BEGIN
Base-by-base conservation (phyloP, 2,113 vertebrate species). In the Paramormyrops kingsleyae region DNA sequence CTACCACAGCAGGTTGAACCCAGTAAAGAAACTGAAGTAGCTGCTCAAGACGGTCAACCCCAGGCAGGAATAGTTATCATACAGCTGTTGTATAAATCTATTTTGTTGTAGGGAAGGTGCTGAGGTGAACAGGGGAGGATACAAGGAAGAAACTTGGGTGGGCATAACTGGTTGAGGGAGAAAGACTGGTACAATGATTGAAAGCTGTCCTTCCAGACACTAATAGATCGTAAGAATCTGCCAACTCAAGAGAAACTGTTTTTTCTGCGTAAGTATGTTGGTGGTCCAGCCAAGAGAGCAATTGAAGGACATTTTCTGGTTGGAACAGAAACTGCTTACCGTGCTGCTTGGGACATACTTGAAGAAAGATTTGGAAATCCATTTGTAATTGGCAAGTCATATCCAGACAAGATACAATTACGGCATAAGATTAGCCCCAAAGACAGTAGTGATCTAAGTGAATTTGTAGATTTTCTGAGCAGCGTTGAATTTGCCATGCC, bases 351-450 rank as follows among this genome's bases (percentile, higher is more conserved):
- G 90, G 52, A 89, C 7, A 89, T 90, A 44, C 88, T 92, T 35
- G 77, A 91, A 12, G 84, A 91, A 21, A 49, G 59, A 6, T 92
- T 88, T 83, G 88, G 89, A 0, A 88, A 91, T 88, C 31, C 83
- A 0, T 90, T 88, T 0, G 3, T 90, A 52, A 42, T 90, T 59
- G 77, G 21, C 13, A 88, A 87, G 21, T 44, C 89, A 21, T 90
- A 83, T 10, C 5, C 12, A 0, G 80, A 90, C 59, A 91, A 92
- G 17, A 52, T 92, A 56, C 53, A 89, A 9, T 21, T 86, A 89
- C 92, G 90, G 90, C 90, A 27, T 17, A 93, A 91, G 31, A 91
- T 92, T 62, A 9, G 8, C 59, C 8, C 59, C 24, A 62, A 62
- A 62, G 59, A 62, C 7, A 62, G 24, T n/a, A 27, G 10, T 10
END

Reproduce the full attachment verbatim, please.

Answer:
Base-by-base conservation (phyloP, 2,113 vertebrate species). In the Paramormyrops kingsleyae region DNA sequence CTACCACAGCAGGTTGAACCCAGTAAAGAAACTGAAGTAGCTGCTCAAGACGGTCAACCCCAGGCAGGAATAGTTATCATACAGCTGTTGTATAAATCTATTTTGTTGTAGGGAAGGTGCTGAGGTGAACAGGGGAGGATACAAGGAAGAAACTTGGGTGGGCATAACTGGTTGAGGGAGAAAGACTGGTACAATGATTGAAAGCTGTCCTTCCAGACACTAATAGATCGTAAGAATCTGCCAACTCAAGAGAAACTGTTTTTTCTGCGTAAGTATGTTGGTGGTCCAGCCAAGAGAGCAATTGAAGGACATTTTCTGGTTGGAACAGAAACTGCTTACCGTGCTGCTTGGGACATACTTGAAGAAAGATTTGGAAATCCATTTGTAATTGGCAAGTCATATCCAGACAAGATACAATTACGGCATAAGATTAGCCCCAAAGACAGTAGTGATCTAAGTGAATTTGTAGATTTTCTGAGCAGCGTTGAATTTGCCATGCC, bases 351-450 rank as follows among this genome's bases (percentile, higher is more conserved):
- G 90, G 52, A 89, C 7, A 89, T 90, A 44, C 88, T 92, T 35
- G 77, A 91, A 12, G 84, A 91, A 21, A 49, G 59, A 6, T 92
- T 88, T 83, G 88, G 89, A 0, A 88, A 91, T 88, C 31, C 83
- A 0, T 90, T 88, T 0, G 3, T 90, A 52, A 42, T 90, T 59
- G 77, G 21, C 13, A 88, A 87, G 21, T 44, C 89, A 21, T 90
- A 83, T 10, C 5, C 12, A 0, G 80, A 90, C 59, A 91, A 92
- G 17, A 52, T 92, A 56, C 53, A 89, A 9, T 21, T 86, A 89
- C 92, G 90, G 90, C 90, A 27, T 17, A 93, A 91, G 31, A 91
- T 92, T 62, A 9, G 8, C 59, C 8, C 59, C 24, A 62, A 62
- A 62, G 59, A 62, C 7, A 62, G 24, T n/a, A 27, G 10, T 10